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Sort by: Showing all of 10 Customer Reviews
  • Anonymous

    Posted June 13, 2009

    One of the best books I've read

    An incredibly well written book that is engaging from the first page and kept me going and wanting more, right until the end. I'm looking forward to reading his other works and to more books to come from this inspiring and entertaining, and clearly very intelligent doctor/writer.
    Reading this book is a form of therapy, you get more out of it than you realize.

    1 out of 1 people found this review helpful.

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  • Anonymous

    Posted February 8, 2013

    Blew me away! I have a habit of reading with a Sharpie highlight

    Blew me away! I have a habit of reading with a Sharpie highlighter. It came in very handy and I used it often. Very thought provoking read. The next book I read will most likely be a let down.


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  • Anonymous

    Posted June 24, 2005

    Buy this book!!!

    If you are in any way interested in philosophy and psychology and in how the one can possibly be of any importance to the other, you must read this intelligent, well thought through book. It will enrich and inspire you and show you that there really are no boundries between the different disciplines. All that is needed is your curiosity and your willingness to let fixed ways of thinking and looking at yourself and others go.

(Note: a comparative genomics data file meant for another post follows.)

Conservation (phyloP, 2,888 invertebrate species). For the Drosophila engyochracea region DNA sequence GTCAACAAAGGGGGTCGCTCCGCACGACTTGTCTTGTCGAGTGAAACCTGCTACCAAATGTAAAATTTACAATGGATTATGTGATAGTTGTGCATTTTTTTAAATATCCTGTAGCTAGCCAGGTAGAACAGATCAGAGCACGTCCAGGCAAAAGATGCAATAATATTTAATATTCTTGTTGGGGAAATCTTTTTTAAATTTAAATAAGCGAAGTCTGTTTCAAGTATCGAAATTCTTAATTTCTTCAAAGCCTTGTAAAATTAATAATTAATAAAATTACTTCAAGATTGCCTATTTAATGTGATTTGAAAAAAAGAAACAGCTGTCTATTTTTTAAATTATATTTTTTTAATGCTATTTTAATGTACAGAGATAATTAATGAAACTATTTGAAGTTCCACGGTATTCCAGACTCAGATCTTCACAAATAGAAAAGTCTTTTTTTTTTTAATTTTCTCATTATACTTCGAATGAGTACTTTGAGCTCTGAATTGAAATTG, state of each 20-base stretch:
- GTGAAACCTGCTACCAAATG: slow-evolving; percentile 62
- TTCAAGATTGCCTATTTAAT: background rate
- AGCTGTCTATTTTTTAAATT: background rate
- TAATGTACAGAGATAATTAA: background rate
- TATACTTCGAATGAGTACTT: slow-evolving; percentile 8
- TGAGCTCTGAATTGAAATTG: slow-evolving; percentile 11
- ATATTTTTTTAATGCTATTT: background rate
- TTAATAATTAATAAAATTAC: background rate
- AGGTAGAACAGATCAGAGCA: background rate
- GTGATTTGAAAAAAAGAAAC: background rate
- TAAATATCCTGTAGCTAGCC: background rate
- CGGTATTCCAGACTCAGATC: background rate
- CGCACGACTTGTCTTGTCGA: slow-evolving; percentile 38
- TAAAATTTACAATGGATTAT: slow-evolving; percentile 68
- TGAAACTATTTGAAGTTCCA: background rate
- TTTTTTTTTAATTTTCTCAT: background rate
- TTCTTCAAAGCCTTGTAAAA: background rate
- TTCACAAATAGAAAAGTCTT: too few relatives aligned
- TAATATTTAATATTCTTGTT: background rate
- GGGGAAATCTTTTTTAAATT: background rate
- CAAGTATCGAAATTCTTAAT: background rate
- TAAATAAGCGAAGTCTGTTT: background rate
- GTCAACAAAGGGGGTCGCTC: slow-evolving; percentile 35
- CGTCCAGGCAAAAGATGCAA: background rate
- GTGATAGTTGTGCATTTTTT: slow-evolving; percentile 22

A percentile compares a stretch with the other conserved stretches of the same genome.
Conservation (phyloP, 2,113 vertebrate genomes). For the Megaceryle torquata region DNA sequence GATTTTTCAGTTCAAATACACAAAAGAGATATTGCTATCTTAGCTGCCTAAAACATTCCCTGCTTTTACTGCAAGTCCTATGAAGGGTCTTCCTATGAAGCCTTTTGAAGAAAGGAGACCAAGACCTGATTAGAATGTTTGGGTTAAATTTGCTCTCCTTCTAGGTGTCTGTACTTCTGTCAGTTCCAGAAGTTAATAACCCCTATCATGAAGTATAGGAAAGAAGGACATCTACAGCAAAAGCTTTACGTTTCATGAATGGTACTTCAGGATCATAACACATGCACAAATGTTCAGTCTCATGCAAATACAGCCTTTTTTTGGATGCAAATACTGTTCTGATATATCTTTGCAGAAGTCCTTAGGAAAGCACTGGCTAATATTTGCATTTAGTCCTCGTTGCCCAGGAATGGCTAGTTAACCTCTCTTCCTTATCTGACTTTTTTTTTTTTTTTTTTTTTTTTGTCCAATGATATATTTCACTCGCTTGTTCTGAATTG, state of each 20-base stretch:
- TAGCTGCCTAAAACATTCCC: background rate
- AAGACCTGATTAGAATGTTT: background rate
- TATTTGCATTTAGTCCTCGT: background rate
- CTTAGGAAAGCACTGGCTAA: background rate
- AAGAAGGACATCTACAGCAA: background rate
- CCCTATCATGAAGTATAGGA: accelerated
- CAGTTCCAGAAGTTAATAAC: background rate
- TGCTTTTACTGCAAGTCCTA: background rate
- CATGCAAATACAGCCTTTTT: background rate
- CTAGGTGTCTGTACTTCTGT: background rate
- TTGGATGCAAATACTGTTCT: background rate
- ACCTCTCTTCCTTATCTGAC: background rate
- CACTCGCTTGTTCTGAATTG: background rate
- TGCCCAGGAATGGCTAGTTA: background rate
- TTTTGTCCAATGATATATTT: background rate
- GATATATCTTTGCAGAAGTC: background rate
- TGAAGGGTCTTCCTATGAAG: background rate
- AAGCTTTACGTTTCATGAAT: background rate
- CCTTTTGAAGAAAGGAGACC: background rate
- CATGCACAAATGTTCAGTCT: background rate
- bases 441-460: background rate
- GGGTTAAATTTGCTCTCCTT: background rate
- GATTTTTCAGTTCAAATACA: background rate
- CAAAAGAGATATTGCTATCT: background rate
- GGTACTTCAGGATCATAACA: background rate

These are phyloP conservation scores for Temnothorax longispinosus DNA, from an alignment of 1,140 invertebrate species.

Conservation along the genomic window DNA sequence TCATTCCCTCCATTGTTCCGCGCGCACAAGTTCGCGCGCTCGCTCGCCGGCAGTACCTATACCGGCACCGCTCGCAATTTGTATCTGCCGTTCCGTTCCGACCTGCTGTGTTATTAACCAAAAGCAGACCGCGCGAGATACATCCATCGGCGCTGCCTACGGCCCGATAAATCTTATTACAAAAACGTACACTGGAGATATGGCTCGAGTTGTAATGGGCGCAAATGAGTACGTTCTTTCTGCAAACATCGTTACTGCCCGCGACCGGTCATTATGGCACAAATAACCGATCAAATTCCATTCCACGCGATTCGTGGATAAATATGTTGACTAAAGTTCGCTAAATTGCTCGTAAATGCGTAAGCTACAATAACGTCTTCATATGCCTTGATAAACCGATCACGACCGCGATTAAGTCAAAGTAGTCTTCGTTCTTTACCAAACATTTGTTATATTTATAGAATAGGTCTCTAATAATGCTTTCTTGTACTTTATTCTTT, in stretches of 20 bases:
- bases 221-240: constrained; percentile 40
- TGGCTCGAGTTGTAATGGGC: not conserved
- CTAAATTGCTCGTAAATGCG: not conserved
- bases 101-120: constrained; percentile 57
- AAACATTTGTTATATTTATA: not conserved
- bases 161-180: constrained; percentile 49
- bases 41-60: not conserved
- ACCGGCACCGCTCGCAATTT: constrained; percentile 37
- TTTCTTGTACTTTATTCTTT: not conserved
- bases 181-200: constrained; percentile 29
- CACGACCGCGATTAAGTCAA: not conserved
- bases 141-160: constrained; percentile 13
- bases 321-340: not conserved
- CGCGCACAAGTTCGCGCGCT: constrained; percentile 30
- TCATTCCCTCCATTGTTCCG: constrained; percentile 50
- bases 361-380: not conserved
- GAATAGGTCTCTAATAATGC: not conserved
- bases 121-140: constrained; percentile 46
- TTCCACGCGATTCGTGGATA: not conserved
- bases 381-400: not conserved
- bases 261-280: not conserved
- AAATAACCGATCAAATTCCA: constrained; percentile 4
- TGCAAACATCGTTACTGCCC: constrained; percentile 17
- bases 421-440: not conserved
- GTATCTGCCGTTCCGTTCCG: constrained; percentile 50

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  • Anonymous

    Posted December 22, 2000

    Great psychological novel

    This book tells a fictional tale of Emil Breur, Nietzsche, & Freud. Breur is Nietzsche's 'therapist' and Freud consults on the case some. It takes you into the minds of all three in a very unique manner. Great read!!

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  • Anonymous

    Posted May 7, 2011

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    Posted April 3, 2009

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    Posted December 4, 2008

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    Posted November 30, 2008

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    Posted May 29, 2010

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  • Anonymous

    Posted September 12, 2009